Mean Sea Level

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01-14-2019 07:04 AM
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Occasional Contributor II

All,

I am using ArcMap 10.4.1.

I see many engineers using MSL, but I believe, should be using NAVD88 as a vertical datum.  I imagine there must be a rule of how many miles upland (distance from gauge) the sea level gauge is good for.  Does anyone know how far upland one can make use of Mean Sea Level accurately, before having to switch to NAVD88 or similar? 

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MVP Esteemed Contributor

I don't know if I would rely on mean sea level at all if you are looking at it as a reference point for upstream reference points... given the 40-50 foot tides in the Bay of Fundy NB/NS in Canada.

What exactly do you want to use msl as a reference point for?

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Occasional Contributor II

Dan,

Thanks for your interest. I have a project in Alabama that is located on the south end, not very close to the coast, but close to a river connected to the coast. I have never used MSL, but I am working with an engineer that has a need to use MSL. As a designer, I would like to know what the cut-off distance is between use of a tidal gauge and/or NAVD88. I know some coastal areas use MSL, but there must be a rule for knowing when it is no longer accurate or applicable. In my limited research, I have heard of 1-2 miles as rule of thumb, but not found any reference to this in a white paper form or scientific type documentation, but there must be something?

Regards,

Chuck Turlington

CAD Designer

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MVP Esteemed Contributor

Chuck, I haven't come across anything...

So much for me suggesting... 'ask an engineer, they often work with those vague things'

Melita Kennedy‌ might have stumbled across this type of question over coordinate system discussions

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Esri Notable Contributor

I'm not sure I've seen anything either. If it's anything to do with flood mapping / FEMA, it should be NAVD88.

Melita

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Occasional Contributor II

Dan,

 

Thanks for your interest.  I have a project in Alabama, USA that is located on the south end, not very close to the coast, but close to a river connected to the coast.  I have never used MSL, but I am working with an engineer that has a need to use MSL.  As a designer, I would like to know what the cut-off distance is between use of a tidal gauge and/or NAVD88.  I know some coastal areas use MSL, but there must be a rule for knowing when it is no longer accurate or applicable.  In my limited research, I have heard of 1-2 miles as rule of thumb, but not found any reference to this in a white paper form or scientific type documentation, but there must be something?

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Regular Contributor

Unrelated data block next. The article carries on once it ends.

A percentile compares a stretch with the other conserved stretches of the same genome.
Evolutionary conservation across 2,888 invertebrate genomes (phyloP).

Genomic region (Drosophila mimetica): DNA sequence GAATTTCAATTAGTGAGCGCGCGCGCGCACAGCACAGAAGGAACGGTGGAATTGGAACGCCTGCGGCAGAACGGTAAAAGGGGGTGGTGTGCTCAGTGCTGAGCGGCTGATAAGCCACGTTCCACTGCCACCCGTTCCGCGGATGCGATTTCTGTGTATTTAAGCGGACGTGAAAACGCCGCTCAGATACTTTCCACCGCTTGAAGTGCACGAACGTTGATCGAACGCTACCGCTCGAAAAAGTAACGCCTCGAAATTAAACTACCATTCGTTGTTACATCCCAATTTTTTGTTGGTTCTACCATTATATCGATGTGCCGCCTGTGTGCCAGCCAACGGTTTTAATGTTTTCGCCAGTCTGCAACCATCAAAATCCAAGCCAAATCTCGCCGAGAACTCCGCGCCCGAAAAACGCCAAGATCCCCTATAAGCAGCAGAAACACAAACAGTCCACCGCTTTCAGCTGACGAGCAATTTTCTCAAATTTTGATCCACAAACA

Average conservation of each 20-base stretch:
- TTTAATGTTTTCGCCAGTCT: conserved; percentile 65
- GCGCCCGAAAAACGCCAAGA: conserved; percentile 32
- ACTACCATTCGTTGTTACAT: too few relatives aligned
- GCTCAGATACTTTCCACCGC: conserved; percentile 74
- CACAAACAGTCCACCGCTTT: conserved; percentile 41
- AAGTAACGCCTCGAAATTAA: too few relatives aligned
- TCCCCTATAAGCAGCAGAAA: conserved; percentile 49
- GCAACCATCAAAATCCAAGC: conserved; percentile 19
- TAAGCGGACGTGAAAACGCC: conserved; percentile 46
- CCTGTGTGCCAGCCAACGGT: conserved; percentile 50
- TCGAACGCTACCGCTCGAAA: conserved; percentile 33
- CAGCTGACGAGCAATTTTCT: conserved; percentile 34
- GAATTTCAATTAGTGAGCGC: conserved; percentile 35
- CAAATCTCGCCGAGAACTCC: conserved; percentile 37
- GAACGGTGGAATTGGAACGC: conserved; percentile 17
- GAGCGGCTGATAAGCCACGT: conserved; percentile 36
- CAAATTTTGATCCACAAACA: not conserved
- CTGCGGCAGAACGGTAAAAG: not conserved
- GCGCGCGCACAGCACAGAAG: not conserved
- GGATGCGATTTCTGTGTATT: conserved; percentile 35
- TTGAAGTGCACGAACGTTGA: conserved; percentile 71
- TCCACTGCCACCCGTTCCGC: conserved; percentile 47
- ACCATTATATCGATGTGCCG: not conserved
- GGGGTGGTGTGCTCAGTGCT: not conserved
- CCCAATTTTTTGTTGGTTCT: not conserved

Hi Chuck,

In your first question you mention "I see many engineers using MSL, but I believe, should be using NAVD88 as a vertical datum." I think this blog from this place might be of interest as there's a bunch of ambiguity around MSL etc...

https://community.esri.com/groups/coordinate-reference-systems/blog/2014/08/14/mean-sealevel 

Regarding the next question: "what [is] the cut-off distance is between use of a tidal gauge and/or NAVD88."

With regards to the validity of a tidal gauge reading against distance from that gauge. I would treat the gauge as a single point of reference much like a survey triangulation point but arbitrary and local so maybe not like a survey triangulation point. This is because local variations in sea level are really subject to large hydrodynamic influences especially close to the shore. So, there isn't a rule of thumb as every tidal gauge would have to be seen in the context of it's local situation (e.g. topography, bathymetry, currents, etc...) perhaps a number could be achieved after hydrographic modelling. A rule of thumb would work however, it would be impossible to have a regular assumed error of vertical error based on distance from the gauge.

NAVD88 is based upon levelling of height observations across the USA and I understand that a model was built after hurricane Katrina to interpolate height, from local sample locations (i.e. tide gauges) so that an accurate model of MSL along coastal regions could be achieved. There is documentation on this on NOAA's National Geodetic Survey (NGS) but the website is unavailable until the Federal Closure ceases.

I hope this helps.

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Regular Contributor

Now you're back in business have a look at NOAA's vertical datum transformation tool (VDatum). There's information about the tool and more detail on vertical datums in general.

NOAA/NOS's VDatum 3.9: Vertical Datums Transformation  

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New Contributor III

Here is an article that explains the difference in very simple terms:  Elevation for Beginners: What to Know About GPS Receiver Elevation.

Hope this helps

Jean-Yves

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